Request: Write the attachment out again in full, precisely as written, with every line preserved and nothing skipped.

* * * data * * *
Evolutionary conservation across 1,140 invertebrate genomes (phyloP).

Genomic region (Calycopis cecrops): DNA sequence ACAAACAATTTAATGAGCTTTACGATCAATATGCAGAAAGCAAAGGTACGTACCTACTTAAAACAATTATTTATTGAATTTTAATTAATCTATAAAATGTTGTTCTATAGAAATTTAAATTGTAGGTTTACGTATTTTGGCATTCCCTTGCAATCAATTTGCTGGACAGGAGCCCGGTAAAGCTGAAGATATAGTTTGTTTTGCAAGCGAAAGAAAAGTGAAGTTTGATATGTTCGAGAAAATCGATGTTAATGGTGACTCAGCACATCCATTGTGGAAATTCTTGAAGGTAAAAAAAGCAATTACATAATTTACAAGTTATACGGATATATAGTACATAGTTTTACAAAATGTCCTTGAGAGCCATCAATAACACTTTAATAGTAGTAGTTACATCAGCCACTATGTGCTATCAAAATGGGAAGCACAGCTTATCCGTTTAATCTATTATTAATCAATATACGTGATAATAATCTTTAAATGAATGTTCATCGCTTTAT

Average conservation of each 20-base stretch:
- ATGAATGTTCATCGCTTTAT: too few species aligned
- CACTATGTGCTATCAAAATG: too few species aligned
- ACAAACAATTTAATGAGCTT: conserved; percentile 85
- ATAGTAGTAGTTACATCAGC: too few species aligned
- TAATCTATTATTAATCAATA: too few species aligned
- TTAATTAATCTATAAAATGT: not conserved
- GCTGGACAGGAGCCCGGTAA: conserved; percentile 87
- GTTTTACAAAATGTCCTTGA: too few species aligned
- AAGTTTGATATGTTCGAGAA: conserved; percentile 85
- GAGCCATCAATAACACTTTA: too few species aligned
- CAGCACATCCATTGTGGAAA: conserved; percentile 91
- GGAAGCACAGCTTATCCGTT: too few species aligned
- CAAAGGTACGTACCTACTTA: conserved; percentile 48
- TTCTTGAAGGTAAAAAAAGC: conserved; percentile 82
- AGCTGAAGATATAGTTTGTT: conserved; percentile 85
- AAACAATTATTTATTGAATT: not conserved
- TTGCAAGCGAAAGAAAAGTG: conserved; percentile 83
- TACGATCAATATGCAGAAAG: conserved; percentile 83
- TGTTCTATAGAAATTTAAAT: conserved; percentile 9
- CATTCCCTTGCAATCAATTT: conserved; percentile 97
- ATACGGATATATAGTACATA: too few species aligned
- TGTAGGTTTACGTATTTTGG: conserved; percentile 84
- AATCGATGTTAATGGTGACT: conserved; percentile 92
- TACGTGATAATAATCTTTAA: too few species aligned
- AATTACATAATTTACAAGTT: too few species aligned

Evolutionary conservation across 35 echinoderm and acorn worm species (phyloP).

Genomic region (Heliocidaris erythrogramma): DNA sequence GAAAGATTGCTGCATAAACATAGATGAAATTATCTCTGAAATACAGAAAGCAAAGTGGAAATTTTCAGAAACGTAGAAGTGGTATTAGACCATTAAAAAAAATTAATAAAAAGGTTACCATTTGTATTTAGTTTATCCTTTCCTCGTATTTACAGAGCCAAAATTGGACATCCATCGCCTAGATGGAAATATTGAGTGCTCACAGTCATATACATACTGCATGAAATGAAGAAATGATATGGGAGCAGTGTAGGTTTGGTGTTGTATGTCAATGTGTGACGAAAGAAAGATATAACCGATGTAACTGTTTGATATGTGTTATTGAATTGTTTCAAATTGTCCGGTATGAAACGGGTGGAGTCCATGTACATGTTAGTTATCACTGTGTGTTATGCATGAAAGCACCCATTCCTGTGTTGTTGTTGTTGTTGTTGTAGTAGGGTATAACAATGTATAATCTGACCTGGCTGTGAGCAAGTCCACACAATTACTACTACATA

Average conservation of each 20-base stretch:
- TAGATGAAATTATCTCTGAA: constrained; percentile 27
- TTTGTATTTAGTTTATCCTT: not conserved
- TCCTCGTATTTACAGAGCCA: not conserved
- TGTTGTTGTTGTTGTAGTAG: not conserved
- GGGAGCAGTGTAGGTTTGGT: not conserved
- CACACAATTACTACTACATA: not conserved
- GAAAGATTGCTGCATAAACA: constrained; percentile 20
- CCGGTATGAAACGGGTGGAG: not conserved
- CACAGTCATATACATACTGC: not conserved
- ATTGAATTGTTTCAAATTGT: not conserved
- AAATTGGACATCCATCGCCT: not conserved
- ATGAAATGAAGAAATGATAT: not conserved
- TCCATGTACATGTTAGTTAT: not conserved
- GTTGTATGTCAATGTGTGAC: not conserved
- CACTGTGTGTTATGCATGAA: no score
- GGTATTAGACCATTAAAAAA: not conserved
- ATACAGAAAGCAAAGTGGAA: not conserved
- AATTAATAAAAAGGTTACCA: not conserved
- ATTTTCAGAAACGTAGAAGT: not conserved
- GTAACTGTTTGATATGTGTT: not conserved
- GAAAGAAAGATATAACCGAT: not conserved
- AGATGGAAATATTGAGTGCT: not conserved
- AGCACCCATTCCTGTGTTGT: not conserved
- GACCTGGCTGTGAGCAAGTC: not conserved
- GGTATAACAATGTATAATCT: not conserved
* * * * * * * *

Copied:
Evolutionary conservation across 1,140 invertebrate genomes (phyloP).

Genomic region (Calycopis cecrops): DNA sequence ACAAACAATTTAATGAGCTTTACGATCAATATGCAGAAAGCAAAGGTACGTACCTACTTAAAACAATTATTTATTGAATTTTAATTAATCTATAAAATGTTGTTCTATAGAAATTTAAATTGTAGGTTTACGTATTTTGGCATTCCCTTGCAATCAATTTGCTGGACAGGAGCCCGGTAAAGCTGAAGATATAGTTTGTTTTGCAAGCGAAAGAAAAGTGAAGTTTGATATGTTCGAGAAAATCGATGTTAATGGTGACTCAGCACATCCATTGTGGAAATTCTTGAAGGTAAAAAAAGCAATTACATAATTTACAAGTTATACGGATATATAGTACATAGTTTTACAAAATGTCCTTGAGAGCCATCAATAACACTTTAATAGTAGTAGTTACATCAGCCACTATGTGCTATCAAAATGGGAAGCACAGCTTATCCGTTTAATCTATTATTAATCAATATACGTGATAATAATCTTTAAATGAATGTTCATCGCTTTAT

Average conservation of each 20-base stretch:
- ATGAATGTTCATCGCTTTAT: too few species aligned
- CACTATGTGCTATCAAAATG: too few species aligned
- ACAAACAATTTAATGAGCTT: conserved; percentile 85
- ATAGTAGTAGTTACATCAGC: too few species aligned
- TAATCTATTATTAATCAATA: too few species aligned
- TTAATTAATCTATAAAATGT: not conserved
- GCTGGACAGGAGCCCGGTAA: conserved; percentile 87
- GTTTTACAAAATGTCCTTGA: too few species aligned
- AAGTTTGATATGTTCGAGAA: conserved; percentile 85
- GAGCCATCAATAACACTTTA: too few species aligned
- CAGCACATCCATTGTGGAAA: conserved; percentile 91
- GGAAGCACAGCTTATCCGTT: too few species aligned
- CAAAGGTACGTACCTACTTA: conserved; percentile 48
- TTCTTGAAGGTAAAAAAAGC: conserved; percentile 82
- AGCTGAAGATATAGTTTGTT: conserved; percentile 85
- AAACAATTATTTATTGAATT: not conserved
- TTGCAAGCGAAAGAAAAGTG: conserved; percentile 83
- TACGATCAATATGCAGAAAG: conserved; percentile 83
- TGTTCTATAGAAATTTAAAT: conserved; percentile 9
- CATTCCCTTGCAATCAATTT: conserved; percentile 97
- ATACGGATATATAGTACATA: too few species aligned
- TGTAGGTTTACGTATTTTGG: conserved; percentile 84
- AATCGATGTTAATGGTGACT: conserved; percentile 92
- TACGTGATAATAATCTTTAA: too few species aligned
- AATTACATAATTTACAAGTT: too few species aligned

Evolutionary conservation across 35 echinoderm and acorn worm species (phyloP).

Genomic region (Heliocidaris erythrogramma): DNA sequence GAAAGATTGCTGCATAAACATAGATGAAATTATCTCTGAAATACAGAAAGCAAAGTGGAAATTTTCAGAAACGTAGAAGTGGTATTAGACCATTAAAAAAAATTAATAAAAAGGTTACCATTTGTATTTAGTTTATCCTTTCCTCGTATTTACAGAGCCAAAATTGGACATCCATCGCCTAGATGGAAATATTGAGTGCTCACAGTCATATACATACTGCATGAAATGAAGAAATGATATGGGAGCAGTGTAGGTTTGGTGTTGTATGTCAATGTGTGACGAAAGAAAGATATAACCGATGTAACTGTTTGATATGTGTTATTGAATTGTTTCAAATTGTCCGGTATGAAACGGGTGGAGTCCATGTACATGTTAGTTATCACTGTGTGTTATGCATGAAAGCACCCATTCCTGTGTTGTTGTTGTTGTTGTTGTAGTAGGGTATAACAATGTATAATCTGACCTGGCTGTGAGCAAGTCCACACAATTACTACTACATA

Average conservation of each 20-base stretch:
- TAGATGAAATTATCTCTGAA: constrained; percentile 27
- TTTGTATTTAGTTTATCCTT: not conserved
- TCCTCGTATTTACAGAGCCA: not conserved
- TGTTGTTGTTGTTGTAGTAG: not conserved
- GGGAGCAGTGTAGGTTTGGT: not conserved
- CACACAATTACTACTACATA: not conserved
- GAAAGATTGCTGCATAAACA: constrained; percentile 20
- CCGGTATGAAACGGGTGGAG: not conserved
- CACAGTCATATACATACTGC: not conserved
- ATTGAATTGTTTCAAATTGT: not conserved
- AAATTGGACATCCATCGCCT: not conserved
- ATGAAATGAAGAAATGATAT: not conserved
- TCCATGTACATGTTAGTTAT: not conserved
- GTTGTATGTCAATGTGTGAC: not conserved
- CACTGTGTGTTATGCATGAA: no score
- GGTATTAGACCATTAAAAAA: not conserved
- ATACAGAAAGCAAAGTGGAA: not conserved
- AATTAATAAAAAGGTTACCA: not conserved
- ATTTTCAGAAACGTAGAAGT: not conserved
- GTAACTGTTTGATATGTGTT: not conserved
- GAAAGAAAGATATAACCGAT: not conserved
- AGATGGAAATATTGAGTGCT: not conserved
- AGCACCCATTCCTGTGTTGT: not conserved
- GACCTGGCTGTGAGCAAGTC: not conserved
- GGTATAACAATGTATAATCT: not conserved